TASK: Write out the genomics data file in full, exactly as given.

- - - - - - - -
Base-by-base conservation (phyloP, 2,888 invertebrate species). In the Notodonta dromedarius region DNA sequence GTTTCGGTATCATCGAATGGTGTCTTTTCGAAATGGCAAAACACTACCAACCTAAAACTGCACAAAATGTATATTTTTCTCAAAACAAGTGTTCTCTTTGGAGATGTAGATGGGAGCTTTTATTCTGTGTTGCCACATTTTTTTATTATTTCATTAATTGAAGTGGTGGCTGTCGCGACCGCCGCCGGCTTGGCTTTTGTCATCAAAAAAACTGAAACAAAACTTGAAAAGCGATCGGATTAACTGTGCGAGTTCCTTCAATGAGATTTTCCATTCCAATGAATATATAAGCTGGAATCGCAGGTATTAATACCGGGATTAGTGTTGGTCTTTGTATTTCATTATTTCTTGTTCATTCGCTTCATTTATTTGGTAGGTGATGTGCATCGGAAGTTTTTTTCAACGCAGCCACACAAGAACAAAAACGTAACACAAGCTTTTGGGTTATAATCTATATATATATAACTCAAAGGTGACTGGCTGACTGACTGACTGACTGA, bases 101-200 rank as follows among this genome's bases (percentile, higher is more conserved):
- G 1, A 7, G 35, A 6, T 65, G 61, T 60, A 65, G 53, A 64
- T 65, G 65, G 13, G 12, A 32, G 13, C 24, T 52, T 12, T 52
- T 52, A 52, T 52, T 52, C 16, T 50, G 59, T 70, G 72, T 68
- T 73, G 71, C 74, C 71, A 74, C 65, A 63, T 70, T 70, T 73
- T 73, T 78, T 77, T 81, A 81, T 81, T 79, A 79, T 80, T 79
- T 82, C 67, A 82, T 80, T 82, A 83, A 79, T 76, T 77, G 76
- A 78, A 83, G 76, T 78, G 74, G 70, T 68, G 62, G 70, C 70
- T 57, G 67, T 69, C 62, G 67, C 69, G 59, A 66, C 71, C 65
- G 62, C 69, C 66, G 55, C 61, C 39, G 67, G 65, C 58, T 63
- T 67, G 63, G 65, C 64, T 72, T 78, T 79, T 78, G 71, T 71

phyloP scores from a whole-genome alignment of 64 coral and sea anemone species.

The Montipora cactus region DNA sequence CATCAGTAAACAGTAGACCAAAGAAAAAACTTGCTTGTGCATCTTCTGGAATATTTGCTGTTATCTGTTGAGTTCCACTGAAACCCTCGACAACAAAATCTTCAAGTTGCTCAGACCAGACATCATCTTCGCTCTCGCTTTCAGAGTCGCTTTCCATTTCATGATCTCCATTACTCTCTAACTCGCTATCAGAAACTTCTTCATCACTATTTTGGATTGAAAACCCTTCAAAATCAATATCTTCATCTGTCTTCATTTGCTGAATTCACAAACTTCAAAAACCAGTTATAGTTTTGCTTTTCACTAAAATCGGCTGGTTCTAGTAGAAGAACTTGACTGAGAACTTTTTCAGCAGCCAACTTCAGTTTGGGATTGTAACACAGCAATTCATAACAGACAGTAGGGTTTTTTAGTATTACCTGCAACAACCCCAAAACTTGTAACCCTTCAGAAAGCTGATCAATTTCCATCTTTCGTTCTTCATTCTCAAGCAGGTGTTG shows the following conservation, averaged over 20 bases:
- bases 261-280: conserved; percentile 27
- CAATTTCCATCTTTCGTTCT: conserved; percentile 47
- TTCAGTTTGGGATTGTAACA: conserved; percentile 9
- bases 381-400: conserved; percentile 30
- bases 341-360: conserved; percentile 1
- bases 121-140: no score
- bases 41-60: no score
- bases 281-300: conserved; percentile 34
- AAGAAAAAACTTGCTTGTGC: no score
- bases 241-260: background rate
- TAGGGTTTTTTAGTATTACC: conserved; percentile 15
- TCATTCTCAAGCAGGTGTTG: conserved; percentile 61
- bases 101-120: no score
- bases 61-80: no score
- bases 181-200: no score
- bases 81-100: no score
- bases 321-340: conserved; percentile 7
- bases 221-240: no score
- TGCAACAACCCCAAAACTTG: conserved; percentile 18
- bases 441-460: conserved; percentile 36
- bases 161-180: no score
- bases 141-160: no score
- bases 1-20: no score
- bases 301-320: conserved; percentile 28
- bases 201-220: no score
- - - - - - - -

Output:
Base-by-base conservation (phyloP, 2,888 invertebrate species). In the Notodonta dromedarius region DNA sequence GTTTCGGTATCATCGAATGGTGTCTTTTCGAAATGGCAAAACACTACCAACCTAAAACTGCACAAAATGTATATTTTTCTCAAAACAAGTGTTCTCTTTGGAGATGTAGATGGGAGCTTTTATTCTGTGTTGCCACATTTTTTTATTATTTCATTAATTGAAGTGGTGGCTGTCGCGACCGCCGCCGGCTTGGCTTTTGTCATCAAAAAAACTGAAACAAAACTTGAAAAGCGATCGGATTAACTGTGCGAGTTCCTTCAATGAGATTTTCCATTCCAATGAATATATAAGCTGGAATCGCAGGTATTAATACCGGGATTAGTGTTGGTCTTTGTATTTCATTATTTCTTGTTCATTCGCTTCATTTATTTGGTAGGTGATGTGCATCGGAAGTTTTTTTCAACGCAGCCACACAAGAACAAAAACGTAACACAAGCTTTTGGGTTATAATCTATATATATATAACTCAAAGGTGACTGGCTGACTGACTGACTGACTGA, bases 101-200 rank as follows among this genome's bases (percentile, higher is more conserved):
- G 1, A 7, G 35, A 6, T 65, G 61, T 60, A 65, G 53, A 64
- T 65, G 65, G 13, G 12, A 32, G 13, C 24, T 52, T 12, T 52
- T 52, A 52, T 52, T 52, C 16, T 50, G 59, T 70, G 72, T 68
- T 73, G 71, C 74, C 71, A 74, C 65, A 63, T 70, T 70, T 73
- T 73, T 78, T 77, T 81, A 81, T 81, T 79, A 79, T 80, T 79
- T 82, C 67, A 82, T 80, T 82, A 83, A 79, T 76, T 77, G 76
- A 78, A 83, G 76, T 78, G 74, G 70, T 68, G 62, G 70, C 70
- T 57, G 67, T 69, C 62, G 67, C 69, G 59, A 66, C 71, C 65
- G 62, C 69, C 66, G 55, C 61, C 39, G 67, G 65, C 58, T 63
- T 67, G 63, G 65, C 64, T 72, T 78, T 79, T 78, G 71, T 71

phyloP scores from a whole-genome alignment of 64 coral and sea anemone species.

The Montipora cactus region DNA sequence CATCAGTAAACAGTAGACCAAAGAAAAAACTTGCTTGTGCATCTTCTGGAATATTTGCTGTTATCTGTTGAGTTCCACTGAAACCCTCGACAACAAAATCTTCAAGTTGCTCAGACCAGACATCATCTTCGCTCTCGCTTTCAGAGTCGCTTTCCATTTCATGATCTCCATTACTCTCTAACTCGCTATCAGAAACTTCTTCATCACTATTTTGGATTGAAAACCCTTCAAAATCAATATCTTCATCTGTCTTCATTTGCTGAATTCACAAACTTCAAAAACCAGTTATAGTTTTGCTTTTCACTAAAATCGGCTGGTTCTAGTAGAAGAACTTGACTGAGAACTTTTTCAGCAGCCAACTTCAGTTTGGGATTGTAACACAGCAATTCATAACAGACAGTAGGGTTTTTTAGTATTACCTGCAACAACCCCAAAACTTGTAACCCTTCAGAAAGCTGATCAATTTCCATCTTTCGTTCTTCATTCTCAAGCAGGTGTTG shows the following conservation, averaged over 20 bases:
- bases 261-280: conserved; percentile 27
- CAATTTCCATCTTTCGTTCT: conserved; percentile 47
- TTCAGTTTGGGATTGTAACA: conserved; percentile 9
- bases 381-400: conserved; percentile 30
- bases 341-360: conserved; percentile 1
- bases 121-140: no score
- bases 41-60: no score
- bases 281-300: conserved; percentile 34
- AAGAAAAAACTTGCTTGTGC: no score
- bases 241-260: background rate
- TAGGGTTTTTTAGTATTACC: conserved; percentile 15
- TCATTCTCAAGCAGGTGTTG: conserved; percentile 61
- bases 101-120: no score
- bases 61-80: no score
- bases 181-200: no score
- bases 81-100: no score
- bases 321-340: conserved; percentile 7
- bases 221-240: no score
- TGCAACAACCCCAAAACTTG: conserved; percentile 18
- bases 441-460: conserved; percentile 36
- bases 161-180: no score
- bases 141-160: no score
- bases 1-20: no score
- bases 301-320: conserved; percentile 28
- bases 201-220: no score